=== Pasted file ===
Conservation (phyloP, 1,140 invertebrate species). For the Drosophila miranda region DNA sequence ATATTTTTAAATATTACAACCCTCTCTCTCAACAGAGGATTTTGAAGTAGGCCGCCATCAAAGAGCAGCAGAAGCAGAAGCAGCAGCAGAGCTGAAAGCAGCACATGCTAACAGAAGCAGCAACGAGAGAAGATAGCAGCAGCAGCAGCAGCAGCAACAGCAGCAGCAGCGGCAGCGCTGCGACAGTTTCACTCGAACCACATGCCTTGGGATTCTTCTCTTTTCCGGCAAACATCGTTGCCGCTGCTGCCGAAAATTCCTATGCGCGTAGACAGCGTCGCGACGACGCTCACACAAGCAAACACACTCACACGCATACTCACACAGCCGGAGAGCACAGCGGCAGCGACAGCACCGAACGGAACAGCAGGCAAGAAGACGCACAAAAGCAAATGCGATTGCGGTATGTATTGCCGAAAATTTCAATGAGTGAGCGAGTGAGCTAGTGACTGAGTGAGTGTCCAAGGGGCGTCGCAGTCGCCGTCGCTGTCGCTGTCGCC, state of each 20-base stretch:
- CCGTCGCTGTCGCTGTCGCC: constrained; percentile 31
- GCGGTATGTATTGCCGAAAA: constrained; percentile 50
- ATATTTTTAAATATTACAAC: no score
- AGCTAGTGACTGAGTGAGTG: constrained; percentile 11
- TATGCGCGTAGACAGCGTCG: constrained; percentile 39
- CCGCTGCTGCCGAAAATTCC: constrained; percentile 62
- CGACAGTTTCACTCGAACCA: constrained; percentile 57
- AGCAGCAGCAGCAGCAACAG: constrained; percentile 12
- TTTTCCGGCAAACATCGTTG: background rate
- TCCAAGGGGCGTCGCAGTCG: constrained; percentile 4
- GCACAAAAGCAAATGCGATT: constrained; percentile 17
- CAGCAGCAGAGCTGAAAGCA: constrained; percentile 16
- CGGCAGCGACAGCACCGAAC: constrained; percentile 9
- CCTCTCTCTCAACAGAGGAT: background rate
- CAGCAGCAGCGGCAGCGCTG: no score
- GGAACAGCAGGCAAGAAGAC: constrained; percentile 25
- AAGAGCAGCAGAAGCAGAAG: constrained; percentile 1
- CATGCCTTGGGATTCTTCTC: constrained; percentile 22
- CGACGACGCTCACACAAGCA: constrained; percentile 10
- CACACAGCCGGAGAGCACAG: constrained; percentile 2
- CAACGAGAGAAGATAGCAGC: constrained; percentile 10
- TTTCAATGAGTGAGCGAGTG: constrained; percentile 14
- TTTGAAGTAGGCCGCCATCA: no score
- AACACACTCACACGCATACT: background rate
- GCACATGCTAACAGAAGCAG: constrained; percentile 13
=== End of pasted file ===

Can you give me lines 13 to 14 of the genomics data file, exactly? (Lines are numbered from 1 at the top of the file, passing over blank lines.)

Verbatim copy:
- CAGCAGCAGAGCTGAAAGCA: constrained; percentile 16
- CGGCAGCGACAGCACCGAAC: constrained; percentile 9